In February this year, the High Court granted a highly unusual injunction preventing Tesco from using so-called ‘fire and re-hire’ to implement changes to terms and conditions for some of its workforce in order to remove a ‘permanent’ contractual entitlement to enhanced pay (see Be Aware 3 February 2022). The Court of Appeal has now overturned the injunction, finding that the High Court was wrong to find that both parties intended that the entitlement should be permanent in the sense that the contracts would continue for life, or until normal retirement age, or until the closure of the workplace, or that the circumstances in which Tesco could terminate the contracts should be limited. Further, even if the High Court had been correct in its interpretation of the contract, this was not a case in which the grant of an injunction was justified.
Tesco recognised USDAW for collective bargaining purposes. As part of a reorganisation between 2007 and 2009, USDAW and Tesco agreed individual contractual entitlements to ‘Retained Pay’, as an alternative to a lump sum redundancy payment and as an incentive to staff to relocate. In communications to staff, Tesco made clear that the individual entitlement to Retained Pay would remain for as long as they were employed in their current role, that it could not be negotiated away, and that it would increase each year in line with any general pay rise. A 2010 collective agreement stated that Retained Pay would be a ‘permanent feature’ of an individual’s contractual entitlement, and could only be changed through mutual consent, on promotion, or in the case of an employee-requested change to working patterns. In January 2021, Tesco announced its intention to remove Retained Pay, offering a lump sum payment in return for giving up the entitlement, failing which employees would be dismissed and offered new terms excluding Retained Pay. USDAW applied to the High Court for a declaration that the employees’ contracts were subject to an implied term preventing Tesco from exercising its contractual right to terminate for the purpose of removing or diminishing the right to Retained Pay. USDAW also sought an injunction preventing Tesco from terminating the contracts. The High Court granted the injunction; Tesco appealed.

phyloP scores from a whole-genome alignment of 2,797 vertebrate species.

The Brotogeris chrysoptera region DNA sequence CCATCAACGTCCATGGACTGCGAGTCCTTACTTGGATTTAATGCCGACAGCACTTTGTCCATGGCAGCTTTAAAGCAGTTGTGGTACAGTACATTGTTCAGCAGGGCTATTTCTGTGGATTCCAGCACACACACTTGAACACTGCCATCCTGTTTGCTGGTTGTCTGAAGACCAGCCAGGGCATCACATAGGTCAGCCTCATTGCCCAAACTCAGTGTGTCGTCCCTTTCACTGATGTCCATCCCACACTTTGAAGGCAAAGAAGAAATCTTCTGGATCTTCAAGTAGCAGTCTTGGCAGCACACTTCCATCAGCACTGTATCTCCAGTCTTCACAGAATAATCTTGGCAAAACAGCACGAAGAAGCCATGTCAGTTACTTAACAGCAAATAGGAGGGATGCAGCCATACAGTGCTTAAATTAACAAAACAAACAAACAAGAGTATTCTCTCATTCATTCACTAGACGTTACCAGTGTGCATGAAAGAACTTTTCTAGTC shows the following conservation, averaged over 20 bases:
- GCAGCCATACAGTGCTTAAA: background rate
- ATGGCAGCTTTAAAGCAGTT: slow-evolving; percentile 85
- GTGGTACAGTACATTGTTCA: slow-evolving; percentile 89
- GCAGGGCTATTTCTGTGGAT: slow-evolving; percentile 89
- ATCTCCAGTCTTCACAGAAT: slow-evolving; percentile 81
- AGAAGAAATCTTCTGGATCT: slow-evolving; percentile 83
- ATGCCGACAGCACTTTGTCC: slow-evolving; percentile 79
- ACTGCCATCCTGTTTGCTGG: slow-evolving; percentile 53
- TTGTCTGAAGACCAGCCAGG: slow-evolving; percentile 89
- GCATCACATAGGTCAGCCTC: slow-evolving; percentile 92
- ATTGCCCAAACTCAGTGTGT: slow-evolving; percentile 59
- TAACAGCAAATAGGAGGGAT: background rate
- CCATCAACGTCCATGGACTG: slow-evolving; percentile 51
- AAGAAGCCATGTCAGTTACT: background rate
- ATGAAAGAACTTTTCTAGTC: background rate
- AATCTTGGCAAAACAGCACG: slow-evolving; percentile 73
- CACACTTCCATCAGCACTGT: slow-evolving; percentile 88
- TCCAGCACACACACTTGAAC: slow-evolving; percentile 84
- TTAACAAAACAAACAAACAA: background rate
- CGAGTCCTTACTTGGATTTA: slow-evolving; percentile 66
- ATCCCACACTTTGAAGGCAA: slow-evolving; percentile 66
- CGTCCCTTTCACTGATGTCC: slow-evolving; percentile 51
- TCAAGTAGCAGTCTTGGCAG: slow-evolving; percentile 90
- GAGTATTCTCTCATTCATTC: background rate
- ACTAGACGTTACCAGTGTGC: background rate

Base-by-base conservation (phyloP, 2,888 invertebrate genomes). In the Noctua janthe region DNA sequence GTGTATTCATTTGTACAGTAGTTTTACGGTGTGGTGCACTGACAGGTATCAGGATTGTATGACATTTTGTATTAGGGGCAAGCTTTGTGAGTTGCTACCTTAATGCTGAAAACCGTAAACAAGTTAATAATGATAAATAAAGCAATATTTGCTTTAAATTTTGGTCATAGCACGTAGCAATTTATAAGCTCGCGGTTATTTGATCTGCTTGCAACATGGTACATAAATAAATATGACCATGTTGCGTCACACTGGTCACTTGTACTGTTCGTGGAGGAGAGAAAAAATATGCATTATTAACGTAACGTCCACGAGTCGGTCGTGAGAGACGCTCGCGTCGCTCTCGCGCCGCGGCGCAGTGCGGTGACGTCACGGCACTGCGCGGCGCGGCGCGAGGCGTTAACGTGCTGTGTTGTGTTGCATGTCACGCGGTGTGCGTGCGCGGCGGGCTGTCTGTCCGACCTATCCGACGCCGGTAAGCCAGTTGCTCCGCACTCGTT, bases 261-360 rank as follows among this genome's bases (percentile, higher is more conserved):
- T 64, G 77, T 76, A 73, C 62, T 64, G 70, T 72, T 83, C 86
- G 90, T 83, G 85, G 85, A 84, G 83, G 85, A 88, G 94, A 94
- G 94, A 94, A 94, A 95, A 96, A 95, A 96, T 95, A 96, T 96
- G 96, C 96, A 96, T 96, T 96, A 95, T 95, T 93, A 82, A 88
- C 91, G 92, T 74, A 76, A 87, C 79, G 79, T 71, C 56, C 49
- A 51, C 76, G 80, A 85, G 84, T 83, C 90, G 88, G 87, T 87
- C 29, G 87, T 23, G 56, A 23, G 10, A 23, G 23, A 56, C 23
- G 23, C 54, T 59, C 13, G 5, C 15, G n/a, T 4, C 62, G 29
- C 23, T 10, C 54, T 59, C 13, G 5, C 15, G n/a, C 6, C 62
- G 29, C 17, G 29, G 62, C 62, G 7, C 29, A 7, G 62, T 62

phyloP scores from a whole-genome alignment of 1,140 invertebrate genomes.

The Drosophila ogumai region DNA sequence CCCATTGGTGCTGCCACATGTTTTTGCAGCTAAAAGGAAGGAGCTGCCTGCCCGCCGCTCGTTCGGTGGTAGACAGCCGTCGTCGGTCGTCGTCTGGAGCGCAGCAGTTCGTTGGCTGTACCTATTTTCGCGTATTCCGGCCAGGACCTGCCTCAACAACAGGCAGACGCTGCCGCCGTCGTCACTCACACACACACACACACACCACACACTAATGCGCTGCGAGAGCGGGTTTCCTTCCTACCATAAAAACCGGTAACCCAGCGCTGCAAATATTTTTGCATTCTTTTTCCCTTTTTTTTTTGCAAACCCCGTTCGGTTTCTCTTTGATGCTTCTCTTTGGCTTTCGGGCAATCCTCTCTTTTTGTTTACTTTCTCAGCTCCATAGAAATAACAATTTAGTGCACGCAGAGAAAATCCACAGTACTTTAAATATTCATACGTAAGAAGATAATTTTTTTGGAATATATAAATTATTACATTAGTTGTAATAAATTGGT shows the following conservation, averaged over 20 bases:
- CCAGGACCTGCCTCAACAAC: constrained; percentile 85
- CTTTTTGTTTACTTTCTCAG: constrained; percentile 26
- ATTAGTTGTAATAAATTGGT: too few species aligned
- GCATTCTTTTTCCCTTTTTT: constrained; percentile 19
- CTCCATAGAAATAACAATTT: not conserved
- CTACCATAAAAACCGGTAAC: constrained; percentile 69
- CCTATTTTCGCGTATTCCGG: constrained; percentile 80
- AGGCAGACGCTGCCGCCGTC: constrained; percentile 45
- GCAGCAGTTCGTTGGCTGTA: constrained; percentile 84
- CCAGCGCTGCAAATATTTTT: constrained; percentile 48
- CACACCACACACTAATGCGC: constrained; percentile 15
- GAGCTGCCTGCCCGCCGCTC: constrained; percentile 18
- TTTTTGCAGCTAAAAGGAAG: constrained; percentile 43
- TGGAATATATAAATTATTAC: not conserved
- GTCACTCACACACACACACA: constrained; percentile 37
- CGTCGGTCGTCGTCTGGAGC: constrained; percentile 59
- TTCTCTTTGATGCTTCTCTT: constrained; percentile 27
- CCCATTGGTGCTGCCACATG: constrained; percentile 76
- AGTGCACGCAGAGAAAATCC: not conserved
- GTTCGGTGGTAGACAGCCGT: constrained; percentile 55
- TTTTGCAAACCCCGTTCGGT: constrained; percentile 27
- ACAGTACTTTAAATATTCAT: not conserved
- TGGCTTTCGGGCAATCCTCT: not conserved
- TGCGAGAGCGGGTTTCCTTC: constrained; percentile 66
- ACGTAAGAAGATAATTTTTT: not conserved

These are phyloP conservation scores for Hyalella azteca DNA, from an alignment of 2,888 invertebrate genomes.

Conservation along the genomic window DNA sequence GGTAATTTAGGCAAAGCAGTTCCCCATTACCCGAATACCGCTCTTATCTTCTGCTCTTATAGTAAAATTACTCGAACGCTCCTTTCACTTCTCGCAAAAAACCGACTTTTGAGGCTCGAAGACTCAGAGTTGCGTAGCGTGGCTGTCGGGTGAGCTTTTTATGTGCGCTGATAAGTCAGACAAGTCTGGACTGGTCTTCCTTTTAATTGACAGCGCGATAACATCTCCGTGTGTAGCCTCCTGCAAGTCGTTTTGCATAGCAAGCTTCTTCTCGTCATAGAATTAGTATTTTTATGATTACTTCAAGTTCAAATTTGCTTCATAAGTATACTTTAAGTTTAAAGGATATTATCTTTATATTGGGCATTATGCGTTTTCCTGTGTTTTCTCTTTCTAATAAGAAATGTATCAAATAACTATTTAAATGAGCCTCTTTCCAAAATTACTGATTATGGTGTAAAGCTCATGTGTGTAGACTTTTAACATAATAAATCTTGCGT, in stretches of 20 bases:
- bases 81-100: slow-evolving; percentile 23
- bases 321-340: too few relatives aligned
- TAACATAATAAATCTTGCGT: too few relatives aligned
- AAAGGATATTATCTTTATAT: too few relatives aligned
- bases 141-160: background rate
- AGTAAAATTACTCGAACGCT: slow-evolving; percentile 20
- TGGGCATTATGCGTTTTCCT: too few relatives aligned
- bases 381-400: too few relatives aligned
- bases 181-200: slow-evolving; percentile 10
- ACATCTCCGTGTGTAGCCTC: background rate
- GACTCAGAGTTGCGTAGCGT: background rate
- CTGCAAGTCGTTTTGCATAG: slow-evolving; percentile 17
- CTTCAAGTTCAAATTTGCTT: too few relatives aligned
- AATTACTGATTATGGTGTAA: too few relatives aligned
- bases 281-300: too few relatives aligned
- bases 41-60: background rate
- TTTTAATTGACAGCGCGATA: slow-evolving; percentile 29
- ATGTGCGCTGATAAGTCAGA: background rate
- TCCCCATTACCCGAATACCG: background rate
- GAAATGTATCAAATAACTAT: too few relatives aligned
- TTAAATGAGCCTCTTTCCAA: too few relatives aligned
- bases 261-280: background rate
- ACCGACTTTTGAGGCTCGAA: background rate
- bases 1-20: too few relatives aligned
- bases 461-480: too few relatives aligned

The Court of Appeal held that there was no evidence that anyone addressed their mind to the possibility of Tesco seeking to ‘fire and rehire’. Although the Retained Pay provisions specified no time limit, and there was no ‘sunset clause’, that was not sufficient to get round the lack of clarity in USDAW’s case as to what both parties to the contract meant by ‘permanent’. The express terms of the contracts should therefore be interpreted in accordance with what the High Court found to be their natural and ordinary meaning, namely that Tesco would have the right to give notice in the ordinary way, and that the entitlement to Retained Pay would only last as long as the particular contract. The Court also held that the implied term argued for by USDAW was also insufficiently clear.
The Court held further that, even if the High Court had been right in its interpretation of the relevant terms, this was not a case in which an injunction was justified. The Court noted that it was unaware of any case in which a court has granted a final injunction to prevent a private sector employer from dismissing an employee for an indefinite period. It also pointed out that an injunction cannot be granted unless it is clear beyond argument what the defendant can or cannot do, which could not be said of the injunction granted by the High Court. The remedy for a wrongful dismissal at common law is almost invariably financial.
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